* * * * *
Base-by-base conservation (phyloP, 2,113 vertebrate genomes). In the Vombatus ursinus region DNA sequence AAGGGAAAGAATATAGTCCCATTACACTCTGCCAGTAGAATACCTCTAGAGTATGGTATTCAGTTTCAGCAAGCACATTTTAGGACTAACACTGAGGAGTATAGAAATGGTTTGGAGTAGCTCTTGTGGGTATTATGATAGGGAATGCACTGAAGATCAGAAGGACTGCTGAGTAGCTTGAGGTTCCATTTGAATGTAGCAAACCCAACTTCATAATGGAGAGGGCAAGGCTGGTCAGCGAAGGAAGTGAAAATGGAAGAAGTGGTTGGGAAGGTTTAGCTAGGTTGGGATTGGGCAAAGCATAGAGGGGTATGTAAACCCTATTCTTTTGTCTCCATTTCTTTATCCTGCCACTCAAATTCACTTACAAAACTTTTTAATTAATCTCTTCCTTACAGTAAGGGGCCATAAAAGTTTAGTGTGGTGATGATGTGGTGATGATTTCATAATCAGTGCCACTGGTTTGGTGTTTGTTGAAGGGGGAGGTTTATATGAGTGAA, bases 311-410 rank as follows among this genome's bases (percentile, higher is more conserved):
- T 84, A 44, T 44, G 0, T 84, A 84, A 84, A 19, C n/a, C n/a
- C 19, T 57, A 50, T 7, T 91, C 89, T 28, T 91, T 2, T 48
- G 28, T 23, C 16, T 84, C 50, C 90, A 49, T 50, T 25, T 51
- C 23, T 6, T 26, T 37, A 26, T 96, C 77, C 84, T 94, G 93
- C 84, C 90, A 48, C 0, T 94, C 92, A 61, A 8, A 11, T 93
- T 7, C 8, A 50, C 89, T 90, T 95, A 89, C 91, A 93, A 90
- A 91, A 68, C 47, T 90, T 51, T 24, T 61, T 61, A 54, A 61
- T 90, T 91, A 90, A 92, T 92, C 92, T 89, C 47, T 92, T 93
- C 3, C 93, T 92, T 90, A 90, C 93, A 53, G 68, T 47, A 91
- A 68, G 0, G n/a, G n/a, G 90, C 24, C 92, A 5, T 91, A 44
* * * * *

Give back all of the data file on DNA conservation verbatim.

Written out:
Base-by-base conservation (phyloP, 2,113 vertebrate genomes). In the Vombatus ursinus region DNA sequence AAGGGAAAGAATATAGTCCCATTACACTCTGCCAGTAGAATACCTCTAGAGTATGGTATTCAGTTTCAGCAAGCACATTTTAGGACTAACACTGAGGAGTATAGAAATGGTTTGGAGTAGCTCTTGTGGGTATTATGATAGGGAATGCACTGAAGATCAGAAGGACTGCTGAGTAGCTTGAGGTTCCATTTGAATGTAGCAAACCCAACTTCATAATGGAGAGGGCAAGGCTGGTCAGCGAAGGAAGTGAAAATGGAAGAAGTGGTTGGGAAGGTTTAGCTAGGTTGGGATTGGGCAAAGCATAGAGGGGTATGTAAACCCTATTCTTTTGTCTCCATTTCTTTATCCTGCCACTCAAATTCACTTACAAAACTTTTTAATTAATCTCTTCCTTACAGTAAGGGGCCATAAAAGTTTAGTGTGGTGATGATGTGGTGATGATTTCATAATCAGTGCCACTGGTTTGGTGTTTGTTGAAGGGGGAGGTTTATATGAGTGAA, bases 311-410 rank as follows among this genome's bases (percentile, higher is more conserved):
- T 84, A 44, T 44, G 0, T 84, A 84, A 84, A 19, C n/a, C n/a
- C 19, T 57, A 50, T 7, T 91, C 89, T 28, T 91, T 2, T 48
- G 28, T 23, C 16, T 84, C 50, C 90, A 49, T 50, T 25, T 51
- C 23, T 6, T 26, T 37, A 26, T 96, C 77, C 84, T 94, G 93
- C 84, C 90, A 48, C 0, T 94, C 92, A 61, A 8, A 11, T 93
- T 7, C 8, A 50, C 89, T 90, T 95, A 89, C 91, A 93, A 90
- A 91, A 68, C 47, T 90, T 51, T 24, T 61, T 61, A 54, A 61
- T 90, T 91, A 90, A 92, T 92, C 92, T 89, C 47, T 92, T 93
- C 3, C 93, T 92, T 90, A 90, C 93, A 53, G 68, T 47, A 91
- A 68, G 0, G n/a, G n/a, G 90, C 24, C 92, A 5, T 91, A 44